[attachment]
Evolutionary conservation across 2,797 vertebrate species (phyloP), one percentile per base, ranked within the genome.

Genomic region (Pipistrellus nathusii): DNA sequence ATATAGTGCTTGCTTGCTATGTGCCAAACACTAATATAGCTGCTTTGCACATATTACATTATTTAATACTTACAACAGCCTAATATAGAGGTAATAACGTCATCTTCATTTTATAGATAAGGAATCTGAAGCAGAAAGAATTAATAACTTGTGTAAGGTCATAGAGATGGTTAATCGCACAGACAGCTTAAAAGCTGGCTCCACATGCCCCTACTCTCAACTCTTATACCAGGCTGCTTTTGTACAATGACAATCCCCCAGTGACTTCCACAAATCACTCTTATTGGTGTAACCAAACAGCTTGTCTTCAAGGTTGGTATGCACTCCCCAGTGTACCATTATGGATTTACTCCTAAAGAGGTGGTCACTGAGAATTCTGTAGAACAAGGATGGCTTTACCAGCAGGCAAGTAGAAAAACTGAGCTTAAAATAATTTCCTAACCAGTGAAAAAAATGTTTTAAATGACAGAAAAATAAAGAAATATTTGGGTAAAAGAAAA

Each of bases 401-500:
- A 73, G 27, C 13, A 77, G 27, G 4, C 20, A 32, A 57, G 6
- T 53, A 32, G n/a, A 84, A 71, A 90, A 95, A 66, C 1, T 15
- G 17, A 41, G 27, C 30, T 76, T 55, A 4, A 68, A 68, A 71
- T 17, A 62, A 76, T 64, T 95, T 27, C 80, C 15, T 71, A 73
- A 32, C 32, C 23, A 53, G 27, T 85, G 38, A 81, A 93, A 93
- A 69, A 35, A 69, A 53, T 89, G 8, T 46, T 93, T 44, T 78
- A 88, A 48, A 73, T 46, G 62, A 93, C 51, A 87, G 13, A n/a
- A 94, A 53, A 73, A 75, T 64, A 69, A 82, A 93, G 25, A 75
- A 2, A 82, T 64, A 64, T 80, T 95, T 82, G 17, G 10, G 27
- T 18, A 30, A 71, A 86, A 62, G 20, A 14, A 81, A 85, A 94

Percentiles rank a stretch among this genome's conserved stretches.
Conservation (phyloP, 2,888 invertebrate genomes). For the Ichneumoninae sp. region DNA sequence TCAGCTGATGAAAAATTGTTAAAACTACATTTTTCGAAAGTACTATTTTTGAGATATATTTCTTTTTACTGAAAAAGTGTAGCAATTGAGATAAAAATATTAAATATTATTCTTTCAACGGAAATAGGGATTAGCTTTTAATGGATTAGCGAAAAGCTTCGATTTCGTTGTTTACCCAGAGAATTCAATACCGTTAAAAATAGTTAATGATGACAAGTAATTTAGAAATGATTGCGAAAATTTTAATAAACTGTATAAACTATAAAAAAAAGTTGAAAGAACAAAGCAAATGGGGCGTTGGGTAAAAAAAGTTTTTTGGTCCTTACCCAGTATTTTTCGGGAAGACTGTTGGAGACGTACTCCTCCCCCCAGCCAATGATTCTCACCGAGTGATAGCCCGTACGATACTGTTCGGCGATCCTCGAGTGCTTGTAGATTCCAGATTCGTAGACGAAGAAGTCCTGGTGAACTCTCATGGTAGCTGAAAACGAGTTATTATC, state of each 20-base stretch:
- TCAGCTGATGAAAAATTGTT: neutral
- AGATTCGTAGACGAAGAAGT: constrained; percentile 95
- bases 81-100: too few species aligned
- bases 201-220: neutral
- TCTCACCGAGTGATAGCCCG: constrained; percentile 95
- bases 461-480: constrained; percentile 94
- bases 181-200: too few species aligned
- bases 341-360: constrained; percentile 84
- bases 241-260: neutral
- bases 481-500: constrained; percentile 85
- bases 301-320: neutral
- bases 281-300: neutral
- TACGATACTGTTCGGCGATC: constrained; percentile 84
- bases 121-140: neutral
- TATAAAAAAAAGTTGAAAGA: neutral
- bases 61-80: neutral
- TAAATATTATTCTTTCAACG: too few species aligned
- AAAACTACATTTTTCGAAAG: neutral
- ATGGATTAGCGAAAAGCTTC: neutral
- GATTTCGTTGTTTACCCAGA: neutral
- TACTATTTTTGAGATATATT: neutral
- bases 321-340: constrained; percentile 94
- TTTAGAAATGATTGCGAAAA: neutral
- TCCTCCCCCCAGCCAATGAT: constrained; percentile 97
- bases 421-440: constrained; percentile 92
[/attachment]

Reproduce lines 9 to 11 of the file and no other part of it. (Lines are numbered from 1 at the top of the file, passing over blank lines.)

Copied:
- A 69, A 35, A 69, A 53, T 89, G 8, T 46, T 93, T 44, T 78
- A 88, A 48, A 73, T 46, G 62, A 93, C 51, A 87, G 13, A n/a
- A 94, A 53, A 73, A 75, T 64, A 69, A 82, A 93, G 25, A 75